The double-decker Explorer’s Lounge at the front of the ship offers panoramic views and bars. Situated at the aft of Deck 1, the Finse Terrace features lava rock fire pits and recessed heated seating.
The Bow at the fore of Deck 3 is the place to be when the ship goes through locks and canals such as the St. Lawrence Seaway Locks on the second day of our cruise.
Expedition Central on Deck 2 is a fascinating spot where we looked through microscopes to see microorganisms and could stop by during open hours to ask the Expedition Team about wildlife, geology, biology and other expedition questions.
Expedition Team member Loreen Niewerhuis explains a piece of technology.
The spectacular Aula is a state-of-the-art panoramic auditorium inspired by the University of Oslo’s grand ceremonial hall. With its 270 degree views and huge retractable 4K laser-projected screen, the Aula is the main gathering place for daily briefings, lectures, documentary screenings and musical performances.
The Nordic Spa is a real beauty and available without additional charge. A heated indoor pool with large windows to watch views floating by outside, wood-sided hot tub, sauna, cold-water dunking bucket, steam room and that amazing snow grotto are passenger favorites. A gym has separate sections for cardio, yoga, Pilates and weights.
The Hide on Deck 1 was difficult to find but one of my favorites. I visited it every day once I figured out the labyrinth of stairs between decks and only once was someone else in the appropriately named hideaway. I’d sit in one of the comfy chairs in front of the slanted wall of windows which makes it seem as though we are skimming over the ocean as the ship cruises.
The Hide also has books and memorabilia from American explorer Ann Bancroft. Godmother of Polaris, Bancroft made history when she became the first woman to reach both the North and South Poles.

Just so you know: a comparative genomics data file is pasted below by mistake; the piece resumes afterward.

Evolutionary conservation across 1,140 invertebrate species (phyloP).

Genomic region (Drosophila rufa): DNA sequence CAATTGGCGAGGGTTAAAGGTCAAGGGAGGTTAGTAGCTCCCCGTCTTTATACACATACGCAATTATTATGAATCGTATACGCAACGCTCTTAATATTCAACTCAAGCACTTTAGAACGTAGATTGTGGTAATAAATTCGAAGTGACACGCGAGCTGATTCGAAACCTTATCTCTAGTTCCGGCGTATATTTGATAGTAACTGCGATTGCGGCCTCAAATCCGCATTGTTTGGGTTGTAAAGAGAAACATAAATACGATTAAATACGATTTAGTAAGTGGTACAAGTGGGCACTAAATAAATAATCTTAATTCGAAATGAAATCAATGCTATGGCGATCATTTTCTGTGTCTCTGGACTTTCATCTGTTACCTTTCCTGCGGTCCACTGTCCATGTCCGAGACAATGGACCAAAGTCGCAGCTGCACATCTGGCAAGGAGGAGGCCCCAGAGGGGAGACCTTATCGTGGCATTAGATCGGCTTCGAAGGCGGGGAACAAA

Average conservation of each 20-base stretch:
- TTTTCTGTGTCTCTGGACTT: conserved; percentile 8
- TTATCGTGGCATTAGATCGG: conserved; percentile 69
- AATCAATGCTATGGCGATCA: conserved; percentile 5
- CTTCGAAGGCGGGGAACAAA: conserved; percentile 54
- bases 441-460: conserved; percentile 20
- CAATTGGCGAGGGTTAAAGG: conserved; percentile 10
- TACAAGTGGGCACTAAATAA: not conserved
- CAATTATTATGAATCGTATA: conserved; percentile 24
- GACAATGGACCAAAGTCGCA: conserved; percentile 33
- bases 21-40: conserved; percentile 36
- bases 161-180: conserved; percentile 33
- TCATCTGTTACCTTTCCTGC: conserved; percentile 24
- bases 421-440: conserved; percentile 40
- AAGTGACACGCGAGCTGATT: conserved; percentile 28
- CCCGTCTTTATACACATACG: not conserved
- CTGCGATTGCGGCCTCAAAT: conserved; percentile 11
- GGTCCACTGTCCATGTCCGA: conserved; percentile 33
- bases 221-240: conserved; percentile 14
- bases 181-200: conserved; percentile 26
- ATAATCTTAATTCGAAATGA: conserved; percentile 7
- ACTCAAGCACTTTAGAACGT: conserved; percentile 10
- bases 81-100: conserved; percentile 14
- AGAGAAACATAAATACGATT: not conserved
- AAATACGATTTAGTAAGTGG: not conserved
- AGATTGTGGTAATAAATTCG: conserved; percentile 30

My Stateroom: Rating 10/10
Opening the door to my stateroom for the first time is always exciting. As with all Viking ships, there are no inside staterooms on the Polaris. In a first for polar expedition ships, a Nordic Balcony replaces the regular balcony used by many cruise ships.
A nifty contraption, the Nordic Balcony lowers the large upper distortion-free window on the glass wall with the press of a button seeming to turn my whole stateroom into a balcony. Another button lowers a light blocking curtain for privacy. An L-shaped sofa and coffee table are a good place to see and enjoy the outdoor sights.
My stateroom with its Nordic Balcony
An interactive 55-inch flat screen TV, hair dryer, ceiling-to-floor drying cabinet for storing life jackets and drying wet expedition gear, high-end bedding, Norwegian Marius-weave blankets, bedside tables, plenty of drawers and storage space plus a neat cosmetics organizer in the desk. Just lift the top of the desk to see a large mirror and a bunch of little storage compartments for cosmetics.
Two large closets hold slippers, robes and a safe. A bookcase next to the bed features several books and those great binoculars plus a coffee maker. Underneath the bookcase is a small fridge with a mini-bar
Each evening we receive a Viking Daily newsletter chock full of important info. The newsletter also is available in a digital format on the Viking Polaris app in my cellphone as well as on the stateroom TV. Nice way to save paper.
My stateroom seating area
The bathroom is a treat with a generously sized shower, great water pressure, plenty of hot water, Freyja toiletries, anti-fog mirror and a wonderful heated floor.
Mamsen’s Restaurant (10/10)
Mamsen was what Torstein Hagen called his hard-working mother, Ragnhild Hagen. Her kitchen was a family safe harbor in any storm.
Now Mamsen’s on the Viking Polaris is a loving tribute to the family matriarch serving food that Viking founder Torstein Hagen enjoyed as a child. It’s a good spot to enjoy a light breakfast or Nordic lunch buffet or afternoon snack.